How to use Join Index in Teradata
About Join Index (JI)
Join index is most like a “materialized view”, say it is a stored result of an SQL SELECT , like a table: you can define the primary index (PI) of the stored result.
What are the main differences between a JI and a Secondary Index?
- Different internal structure and purposes
- Appears as separate object (not a sub-table) in the DBC tables/views
- Can reside in different database than the base table(s)
- Maintenance is logged in separate DBQL STEP, therefore cost can be easily measured
What is the difference between JI and a regular table in which I can store the same query result?
- You can’t access it directly from an SQL query
- Optimizer automatically decides to be used or not:
- By logic: if the JI can support the query with its data content
- By cost: if usage of JI will result a “cheaper” execution (always collect statistics!)
- Maintained automatically if the content of the base table(s) change
- “Locks” the base table(s) against DROP, RENAME, MLOAD, FASTLOAD, RESTORE and ALTER the indexed column(s).
They can be combined also in reasonable ways, eg. <single table – aggregate – sparse> or <multi table – aggregate>, etc.
Let’s take these base tables for our examples:
CREATE TABLE TBL_A
, Col2 integer
, Col3 integer
) PRIMARY INDEX (Col1)
CREATE TABLE TBL_B
, Col2 integer
) PRIMARY INDEX (Col1)
Single table JI
This is the most simple case of a join index. We include only one table, and typically choose different PI than the base table has. There are two significantly different kinds of usage:
We select only the filtering column(s) (those will be the PI of the JI also) and the “Rowid” pseudo column in the JI definition. In this case the filter is strongly selective, and the rowids will be put to a spool to be joined to the base table’s appropriate records. The JI can be very small this way, but note that we have an additional “join phase”.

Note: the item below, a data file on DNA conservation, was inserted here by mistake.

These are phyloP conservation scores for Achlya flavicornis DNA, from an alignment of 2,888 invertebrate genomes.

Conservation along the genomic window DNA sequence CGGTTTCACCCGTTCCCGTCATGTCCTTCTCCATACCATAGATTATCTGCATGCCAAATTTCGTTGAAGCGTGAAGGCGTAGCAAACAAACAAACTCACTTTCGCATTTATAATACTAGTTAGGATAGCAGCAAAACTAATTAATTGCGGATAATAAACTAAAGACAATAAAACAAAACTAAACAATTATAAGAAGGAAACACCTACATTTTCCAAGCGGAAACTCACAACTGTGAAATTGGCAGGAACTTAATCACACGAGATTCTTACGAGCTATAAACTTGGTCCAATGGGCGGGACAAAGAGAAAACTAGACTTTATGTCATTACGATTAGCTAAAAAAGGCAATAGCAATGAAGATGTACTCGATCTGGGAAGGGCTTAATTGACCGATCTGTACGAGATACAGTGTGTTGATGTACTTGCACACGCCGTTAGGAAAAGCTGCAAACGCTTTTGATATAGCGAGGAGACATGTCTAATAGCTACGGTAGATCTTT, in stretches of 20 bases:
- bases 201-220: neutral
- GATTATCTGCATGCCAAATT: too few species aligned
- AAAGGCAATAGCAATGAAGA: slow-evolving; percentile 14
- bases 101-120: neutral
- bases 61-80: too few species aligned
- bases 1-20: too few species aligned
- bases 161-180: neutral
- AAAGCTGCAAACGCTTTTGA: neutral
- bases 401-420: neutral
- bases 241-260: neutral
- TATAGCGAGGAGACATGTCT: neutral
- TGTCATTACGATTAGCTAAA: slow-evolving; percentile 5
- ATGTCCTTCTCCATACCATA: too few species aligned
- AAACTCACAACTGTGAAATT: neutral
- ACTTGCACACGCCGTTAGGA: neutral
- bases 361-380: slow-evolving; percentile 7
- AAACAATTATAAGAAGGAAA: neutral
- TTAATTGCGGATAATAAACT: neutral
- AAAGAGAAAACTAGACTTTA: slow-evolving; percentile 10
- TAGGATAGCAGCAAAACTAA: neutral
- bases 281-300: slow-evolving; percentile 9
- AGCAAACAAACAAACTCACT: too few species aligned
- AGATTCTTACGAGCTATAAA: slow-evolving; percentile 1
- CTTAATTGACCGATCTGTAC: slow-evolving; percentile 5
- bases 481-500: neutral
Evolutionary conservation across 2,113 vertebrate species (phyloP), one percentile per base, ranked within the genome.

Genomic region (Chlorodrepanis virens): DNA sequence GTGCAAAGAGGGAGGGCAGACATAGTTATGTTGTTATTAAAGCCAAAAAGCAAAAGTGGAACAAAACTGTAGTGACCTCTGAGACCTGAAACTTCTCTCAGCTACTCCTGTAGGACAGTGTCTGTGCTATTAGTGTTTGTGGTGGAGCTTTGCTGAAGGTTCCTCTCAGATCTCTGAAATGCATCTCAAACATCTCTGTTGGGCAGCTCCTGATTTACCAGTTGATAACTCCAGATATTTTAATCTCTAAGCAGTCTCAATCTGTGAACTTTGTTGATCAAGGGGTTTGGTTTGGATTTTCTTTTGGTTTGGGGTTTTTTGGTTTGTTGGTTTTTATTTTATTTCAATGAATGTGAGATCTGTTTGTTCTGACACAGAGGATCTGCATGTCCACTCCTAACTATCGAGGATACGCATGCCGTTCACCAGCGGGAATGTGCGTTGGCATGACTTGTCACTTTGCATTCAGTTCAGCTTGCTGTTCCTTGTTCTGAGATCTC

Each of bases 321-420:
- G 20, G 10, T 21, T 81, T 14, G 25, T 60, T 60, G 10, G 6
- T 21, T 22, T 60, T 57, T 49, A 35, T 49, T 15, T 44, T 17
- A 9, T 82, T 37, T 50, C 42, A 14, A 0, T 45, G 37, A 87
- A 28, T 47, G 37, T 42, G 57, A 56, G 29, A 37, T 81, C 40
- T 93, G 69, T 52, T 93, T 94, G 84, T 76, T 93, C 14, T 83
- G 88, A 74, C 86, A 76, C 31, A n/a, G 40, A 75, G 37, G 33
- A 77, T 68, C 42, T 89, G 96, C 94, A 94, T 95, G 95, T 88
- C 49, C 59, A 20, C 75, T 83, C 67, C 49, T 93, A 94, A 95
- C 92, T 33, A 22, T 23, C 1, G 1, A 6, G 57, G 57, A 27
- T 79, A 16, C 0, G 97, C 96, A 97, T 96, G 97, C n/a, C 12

The JI is selecting all columns (or all columns required by the SQL to be supported) . That means that the base table is not required to satisfy the query at all. This will result very fast operation. This case is typically used for eliminating frequent table redistributions of some “central” tables.
select Col3 from TBL_A where Col2=1;
Multi table JI
create join index JI_2
FROM TBL_A a
join TBL_B b on a.Col2=b.Col2
The JI’s SELECT contains GROUP BY clause. This case is for caching frequent aggregations. Typically can be very useful for supporting those OLAP applications, that do not have internal aggregation-caching methods Teradata’s optimizer is quite clever, because it can recognize “intermediate” aggregate JIs for further aggregation instead using the base table. Example:
create join index JI_3
SELECT Col1,Col2,sum(Col3) X
GROUP BY 1,2
All three SELECTs can be served from the JI_3:
SQL1: select Col1 , sum(X) from TBL_A group by 1;
SQL1: select Col2 , sum(X) from TBL_A group by 1;
create join index JI_4
SELECT Col1,Col2,Col3 X
WHERE Col3 between 1 and 10
select Col1 from TBL_A where Col2=20 and Col3=4;
Non serveable query:
select Col1 from TBL_A where Col2=20 and Col3=11;
When will join index help?
Join indices typically serve two purposes (or the combination of them):
- Store the result of frequently produced (part-)results
- Provide alternative access path to the data
- Frequent aggregation or join operation
- Frequent redistribution of a table
- Non primary index based filtering on a table (causing full table scan)
- Non primary index based join of a table (causing redistribution)
Important things about JIs
Always collect statistics on the PI of the JIs, it is essential for pushing optimizer to use them
Te PI of the JI will be the most effective access path to the JI’s records, like in case of tables, use the regular PI choosing methodology. Mind frequent access (bí which column(s) are filtered or joined), distribution(skewness) and hash collision.